I'm finally getting into the swing of our longer days and got out the door this morning to see more of the sunrise. Kona and I hit her favorite neighborhood trail. I decided to park down the street from the trailhead to get another good hill in and for Kona to have some more concrete time. I dream of one day walking Kona through the neighborhood on a loose leash, watching her tail high in the air. For today, we would tackle the quarter mile hill before we reached the trail.
Kona did well. She was more nervous than usual when she hopped out of the car, but she didn't seem bothered by the street. It helped that the neighborhood still slept and we didn't hear any house noises and didn't have a single car pass us.
When we reached the trail, the sun was on the move.
On our first descent, a stream of water from Saturday's rain carved into the trail. Kona seemed extra tense to me, so I stopped and tossed a few rocks into the inch-deep water. I was glad to see Kona respond and try to dig out the culprit splasher.
I kept Kona on a tight lead on our next descent. Her nerves were making her yank extra hard, which makes running down hill a bit dangerous if I give her any room to pick up speed. Keeping her tight and close makes her uncomfortable, so when we reached a more level section, I let out her leash. She stayed nervous for most of our run.
I tried to enjoy the morning. The sun woke up the mountains and canyons, promising another beautiful winter day.
I took Kona down a trail we haven't explored. It borders homes and zig-zags its way towards the streets downhill. I don't know that it was a good choice to head down a trail that would be challenging for Kona when she was already unnerved. We turned around after a quarter mile.
We then headed up our longest climb of our run. I was quickly reminded how much faster an extra quarter mile downhill goes compared to its reverse. Kona took time to sniff, but still held her tail down tightly. I decided to leave out a loop of our run. I didn't know why Kona felt so uncomfortable, as this was her favorite trail. Her yanking began shooting pain through my arm, which shortens my patience.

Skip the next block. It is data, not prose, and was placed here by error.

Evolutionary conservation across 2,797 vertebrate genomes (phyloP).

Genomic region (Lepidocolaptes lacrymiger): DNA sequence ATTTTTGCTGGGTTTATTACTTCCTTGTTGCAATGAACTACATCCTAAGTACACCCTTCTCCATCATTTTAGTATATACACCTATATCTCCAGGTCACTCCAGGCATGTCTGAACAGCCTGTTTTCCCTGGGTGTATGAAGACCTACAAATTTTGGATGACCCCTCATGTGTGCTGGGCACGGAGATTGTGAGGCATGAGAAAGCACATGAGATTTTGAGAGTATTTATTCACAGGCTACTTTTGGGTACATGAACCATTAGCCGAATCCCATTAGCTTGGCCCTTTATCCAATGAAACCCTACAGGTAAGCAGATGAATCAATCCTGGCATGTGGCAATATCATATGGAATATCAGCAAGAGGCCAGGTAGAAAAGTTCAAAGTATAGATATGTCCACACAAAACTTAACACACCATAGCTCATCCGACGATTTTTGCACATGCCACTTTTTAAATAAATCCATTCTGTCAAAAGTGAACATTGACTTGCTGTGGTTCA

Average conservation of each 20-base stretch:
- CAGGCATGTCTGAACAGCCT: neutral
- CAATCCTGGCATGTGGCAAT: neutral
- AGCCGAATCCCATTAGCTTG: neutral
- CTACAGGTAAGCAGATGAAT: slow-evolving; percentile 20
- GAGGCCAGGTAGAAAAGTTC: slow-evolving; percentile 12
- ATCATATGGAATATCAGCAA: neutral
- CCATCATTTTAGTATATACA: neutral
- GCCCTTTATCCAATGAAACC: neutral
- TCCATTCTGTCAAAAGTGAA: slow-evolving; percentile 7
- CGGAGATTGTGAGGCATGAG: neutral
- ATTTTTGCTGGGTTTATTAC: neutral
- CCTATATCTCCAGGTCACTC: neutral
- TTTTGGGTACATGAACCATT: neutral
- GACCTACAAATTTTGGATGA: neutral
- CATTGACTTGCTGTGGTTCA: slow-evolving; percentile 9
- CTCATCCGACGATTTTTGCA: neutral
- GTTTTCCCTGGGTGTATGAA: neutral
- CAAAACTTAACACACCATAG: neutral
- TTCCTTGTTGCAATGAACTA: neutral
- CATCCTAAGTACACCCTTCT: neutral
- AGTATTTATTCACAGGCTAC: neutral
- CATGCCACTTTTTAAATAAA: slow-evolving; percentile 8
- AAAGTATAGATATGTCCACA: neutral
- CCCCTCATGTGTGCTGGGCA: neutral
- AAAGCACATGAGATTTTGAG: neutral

We made our way back to the car through the small stretch of neighborhood where we started. As expected, coming back this way was harder for Kona than going through it the first time. We past a couple homes that had cars idling in their driveways that made Kona dash for safety.
It's always a bummer to see Kona so unhappy. We just have to keep trying and hope for better next time.
On the Training Front
I took Kona to her second Nose Work class yesterday. The training is similar to scent work taught to narcotics dogs. It's a new sport that had it's first sanctioned trail just a couple years ago.
At Kona's level, the dogs are learning how to search for things with their noses. We've practiced with nine identical boxes, with one containing a pile of treats. At first, the boxes were lined up in a row. Yesterday, things got more challenging and the boxes alternated from being on the floor to being on a chair. For our final search, the boxes were spread across the room, interspersed among upside-down chairs and cones.
I've played search games before with Kona, so she got the game quickly. One of the challenges of the class is that the dogs have to stay outside in a crate area, or in the car while they wait their turn. Unlike all other classes, where we hang out in the room together while the dog's take their turns working, Kona has to spend a lot of time by herself. At first, I was bummed about this and worried about leaving Kona. Now I see it more as a positive challenge. Kona is more stressed with the new set-up, but she's still able to work as soon as I bring her in for her turn. It also gives us several chances to practice our transitions from the car through the parking lot.
It'll be fun to see how she does as the class becomes more challenging. In a couple weeks, the dogs will be taught their first "real odor," a natural oil, and will have to learn to search for it, rather than their treats. Should be fun!